Giving Teens Room to Breathe
August 16, 2011
Turning teens on to the power of conscious breathing is quite possibly one of the most valuable tools we can offer for coping with stress. Adolescent youth are naturally looking for skills to deal with the multitudes of physical, mental, social and emotional issues associated with the passage from child to adult. The more we acknowledge and respect the particulars of being a teen, the more effective our approach to breathing will be. Here are a few thoughts to keep in mind.
1. Breath is Power: It’s common for teens to struggle with issues of control and power. On one hand, they are given more responsibilities and choices. On the other hand, they still must function in a regulated environment wherein parents and teachers set the boundaries. I like to remind teens that no matter what, they are the only ones that have the power to change their own breathing patterns. Our breathing can be in our control. When it is, we have the power to change the way we feel physically and mentally. So, even in a situation where teens are told exactly what they must do, they have the power to choose how to be, and the breath is a real ally to enacting the desired state of being.
2. Breath is Life: Teens often point out that we are always breathing, so what’s the big deal of thinking about the breath in yoga? I’ve found it helpful to take a grounded, scientific approach to this question. Using overhead transparencies or worksheets, I explain to teens how the breath works. It’s surprising how little many teens (and adults) know about the mechanics of inhales and exhales. I’ve seen other teachers create models of the lungs using common items like balloons, rubber bands and cups. These illustrations help to bring home the point that there is a lot to learn and know about the breath, beyond the involuntary function.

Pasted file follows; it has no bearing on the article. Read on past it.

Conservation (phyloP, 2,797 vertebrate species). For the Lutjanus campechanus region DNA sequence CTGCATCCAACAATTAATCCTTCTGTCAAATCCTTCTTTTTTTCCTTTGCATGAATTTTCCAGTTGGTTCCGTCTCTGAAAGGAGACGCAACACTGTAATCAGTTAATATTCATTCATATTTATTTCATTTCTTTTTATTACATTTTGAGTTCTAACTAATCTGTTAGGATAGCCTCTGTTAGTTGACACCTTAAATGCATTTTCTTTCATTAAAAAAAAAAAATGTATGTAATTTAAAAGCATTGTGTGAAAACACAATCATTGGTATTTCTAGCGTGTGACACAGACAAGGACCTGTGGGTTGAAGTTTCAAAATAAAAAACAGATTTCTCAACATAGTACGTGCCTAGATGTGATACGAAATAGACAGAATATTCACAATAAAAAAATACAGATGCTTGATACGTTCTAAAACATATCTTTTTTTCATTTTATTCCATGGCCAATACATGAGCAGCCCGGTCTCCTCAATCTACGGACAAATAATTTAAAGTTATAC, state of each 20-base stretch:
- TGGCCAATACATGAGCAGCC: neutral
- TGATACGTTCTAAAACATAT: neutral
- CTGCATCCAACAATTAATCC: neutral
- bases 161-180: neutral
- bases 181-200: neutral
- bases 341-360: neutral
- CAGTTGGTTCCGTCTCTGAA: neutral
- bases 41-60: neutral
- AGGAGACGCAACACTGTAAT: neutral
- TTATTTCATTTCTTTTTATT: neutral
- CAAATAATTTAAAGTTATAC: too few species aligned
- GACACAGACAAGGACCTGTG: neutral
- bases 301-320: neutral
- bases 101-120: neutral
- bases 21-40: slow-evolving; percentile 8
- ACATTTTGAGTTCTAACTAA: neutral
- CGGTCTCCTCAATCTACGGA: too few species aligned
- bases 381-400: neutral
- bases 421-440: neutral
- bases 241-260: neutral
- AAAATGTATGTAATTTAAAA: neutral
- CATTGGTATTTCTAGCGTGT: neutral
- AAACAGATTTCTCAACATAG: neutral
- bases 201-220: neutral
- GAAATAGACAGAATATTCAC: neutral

3. Breath Moves Energy: Beyond the all important function of keeping us alive, breathing can transform the energy of the body from stress to relaxation. Most teens can relate to the feeling of stress and value finding ways of de-stressing. Simply sitting or laying down and focusing on smoothing out the inhales and exhales can have a transformative effect on the body and mind.
So, whether or not we engage in classic pranayam with teens is dependent on our own practices and skill sets. But, any teacher or parent can create a situation to encourage teens to take a breather. Five minutes of calm, guided focus on the breath is a powerful way for teens to prepare for the school day, a performance, a test or an interview.
The great news is, breathing with our students or teenage children gives us a chance to just be with them with less expectation, which is good for all relationships. The emotional tone of “let’s just be here together and breathe” is a helpful way to dissolve some of the barriers that are typical in teen-adult relationships.
When I let a teen know that I care about how they are breathing, I am saying: “I respect you. I want you to know you are powerful, alive and able to relax.” From what I’ve experienced, that feels good to a teenager.